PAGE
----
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Field Notes: a Northwest nature blog

One of the reasons many of us live in the Pacific Northwest is the natural wonders that amaze us all. On this blog Seattle Times writers and photographers will share their explorations of the natural world from snowcaps to whitecaps. Write us at fieldnotes@seattletimes.com with your own sightings, questions and wonders to share.

June 13, 2011 at 10:00 AM

Now despised, dandelions once were revered

Posted by Sandi Doughton


Seattle Times photographer Steve Ringman snapped this portrait of a plant that's instantly recognizable to everyone.

Dandelion.JPG

Dandelions inspire strong emotions -- mostly negative in the modern world.

But until the rise of the lawn in the early 1900s, the plants were so valued that prize specimens were exhibited at county fairs. Gardeners would weed out grass to make room for dandelions.

I've always admired the dandelion's tenacity. In late summer, when my lawn turns a crispy brown, only the dandelions thrive. What makes them so hardy?

I found the answers in this online presentation by Anita Sanchez, an environmental educator in New York state and author of "The Teeth of the Lion: The Story of the Beloved and Despised Dandelion."

Native to the Middle East, dandelions were such important medicinal plants that the Pilgrims apparently carried seeds to North America. The plants pack more vitamin C than tomatoes, more vitamin A than oranges and were used as a liver tonic to help cleanse the blood.

In French, the species name translates to "teeth of the lion," possibly because of their tooth-shaped leaves and powerful health effects. "When we weed them out of the garden, we're probably weeding out the most nutritious plants," Sanchez said.

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Multiple adaptations make dandelions bulletproof. They're not picky about pollinators. Almost any insect can do the job. No pollinators? No problem. Dandelions have the rare ability to clone their own seed.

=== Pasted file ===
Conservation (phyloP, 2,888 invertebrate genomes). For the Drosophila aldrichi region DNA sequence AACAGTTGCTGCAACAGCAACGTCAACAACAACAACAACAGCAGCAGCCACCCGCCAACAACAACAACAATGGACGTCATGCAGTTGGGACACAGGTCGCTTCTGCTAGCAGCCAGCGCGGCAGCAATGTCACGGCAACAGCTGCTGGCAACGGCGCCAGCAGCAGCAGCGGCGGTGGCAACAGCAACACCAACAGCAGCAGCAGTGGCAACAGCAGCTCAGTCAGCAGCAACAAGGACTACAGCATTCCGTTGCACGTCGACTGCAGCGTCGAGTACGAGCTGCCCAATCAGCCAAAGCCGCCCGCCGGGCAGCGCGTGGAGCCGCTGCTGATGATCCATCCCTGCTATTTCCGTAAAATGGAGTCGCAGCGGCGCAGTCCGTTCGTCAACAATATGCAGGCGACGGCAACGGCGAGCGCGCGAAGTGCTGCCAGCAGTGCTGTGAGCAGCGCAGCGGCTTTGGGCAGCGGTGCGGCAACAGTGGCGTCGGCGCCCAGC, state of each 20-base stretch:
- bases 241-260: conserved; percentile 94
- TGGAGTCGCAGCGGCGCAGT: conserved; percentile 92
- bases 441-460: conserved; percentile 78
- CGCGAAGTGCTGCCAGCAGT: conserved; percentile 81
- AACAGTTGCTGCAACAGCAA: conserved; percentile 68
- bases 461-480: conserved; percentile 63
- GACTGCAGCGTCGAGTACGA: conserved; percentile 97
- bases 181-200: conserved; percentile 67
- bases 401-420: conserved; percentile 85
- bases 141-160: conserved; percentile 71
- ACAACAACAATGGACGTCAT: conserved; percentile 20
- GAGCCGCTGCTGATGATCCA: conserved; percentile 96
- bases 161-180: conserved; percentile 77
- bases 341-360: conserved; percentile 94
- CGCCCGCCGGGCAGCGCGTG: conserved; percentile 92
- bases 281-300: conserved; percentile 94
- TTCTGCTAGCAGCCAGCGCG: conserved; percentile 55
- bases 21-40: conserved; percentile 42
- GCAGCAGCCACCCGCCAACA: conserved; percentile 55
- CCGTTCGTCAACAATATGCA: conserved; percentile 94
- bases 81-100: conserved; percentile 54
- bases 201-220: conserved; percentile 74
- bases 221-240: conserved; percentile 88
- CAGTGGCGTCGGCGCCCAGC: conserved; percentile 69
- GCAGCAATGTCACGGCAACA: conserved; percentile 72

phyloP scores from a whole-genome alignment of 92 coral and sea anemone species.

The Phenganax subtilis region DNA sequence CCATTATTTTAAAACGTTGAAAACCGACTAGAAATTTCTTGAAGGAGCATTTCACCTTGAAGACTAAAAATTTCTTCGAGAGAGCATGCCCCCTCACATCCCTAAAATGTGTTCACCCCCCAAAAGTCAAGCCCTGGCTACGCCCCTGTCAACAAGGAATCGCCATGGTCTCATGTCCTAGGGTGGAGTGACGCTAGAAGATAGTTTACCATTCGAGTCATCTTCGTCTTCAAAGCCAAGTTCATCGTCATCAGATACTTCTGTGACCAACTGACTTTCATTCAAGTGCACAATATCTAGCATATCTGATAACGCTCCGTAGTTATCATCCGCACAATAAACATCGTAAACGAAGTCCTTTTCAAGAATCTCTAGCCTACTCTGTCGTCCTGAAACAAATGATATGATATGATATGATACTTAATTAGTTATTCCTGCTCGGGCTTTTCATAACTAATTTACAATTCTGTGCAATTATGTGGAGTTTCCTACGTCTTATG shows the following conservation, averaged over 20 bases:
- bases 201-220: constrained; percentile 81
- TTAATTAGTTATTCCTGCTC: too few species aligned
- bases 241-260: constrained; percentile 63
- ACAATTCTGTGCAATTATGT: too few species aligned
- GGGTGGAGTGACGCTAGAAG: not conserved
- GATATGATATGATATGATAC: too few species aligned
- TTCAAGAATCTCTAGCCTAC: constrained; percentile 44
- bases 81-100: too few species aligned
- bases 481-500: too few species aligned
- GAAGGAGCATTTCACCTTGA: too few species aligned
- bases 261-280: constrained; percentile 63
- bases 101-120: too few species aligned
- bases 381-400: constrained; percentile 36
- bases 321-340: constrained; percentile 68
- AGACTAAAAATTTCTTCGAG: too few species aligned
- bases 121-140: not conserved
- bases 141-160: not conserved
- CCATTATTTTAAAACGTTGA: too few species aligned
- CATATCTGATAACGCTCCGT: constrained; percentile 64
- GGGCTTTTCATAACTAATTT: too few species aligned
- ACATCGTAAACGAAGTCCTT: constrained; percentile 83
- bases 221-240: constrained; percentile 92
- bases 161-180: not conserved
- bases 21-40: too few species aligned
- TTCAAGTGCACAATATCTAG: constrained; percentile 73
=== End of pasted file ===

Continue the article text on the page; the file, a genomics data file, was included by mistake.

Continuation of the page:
Each "petal" on the cheerful yellow heads is actually a separate flower, which produces a seed. Two hundred seeds sprout from a single puff ball, and can be carried up to 200 miles by thermal air currents.

Once a seed hits the ground, it latches on with little barbs. Only one seed out of a hundred fails to germinate. Those tap roots that make dandelions so hard to pull are usually about 3 feet long, though they can grow to an amazing 15 feet.

"If there's the tiniest drop of moisture, the tiniest bit of soil, the smallest crack in the cement, the dandelion can find a way," Sanchez said.

One thing they can't tolerate is shade. Letting your lawn grow three to four inches tall will eliminate dandelions.

But Americans want perfectly manicured grass. We apply nearly 80 million pounds of insect- and weed-killing chemicals to our lawns and gardens annually, according to the National Audubon Society. Much of that barrage is directed at dandelions. Sanchez said her book was inspired by Audubon's estimate that seven million birds are killed every year by homeowners' use of pesticides and herbicides.

Her own rule of thumb for a healthy, chemical-free lawn is one that's dotted with dandelions -- which makes my yard a champion. "If you see dandelions, you can be pretty sure that lawn is good place to let your kids run barefoot," she said.

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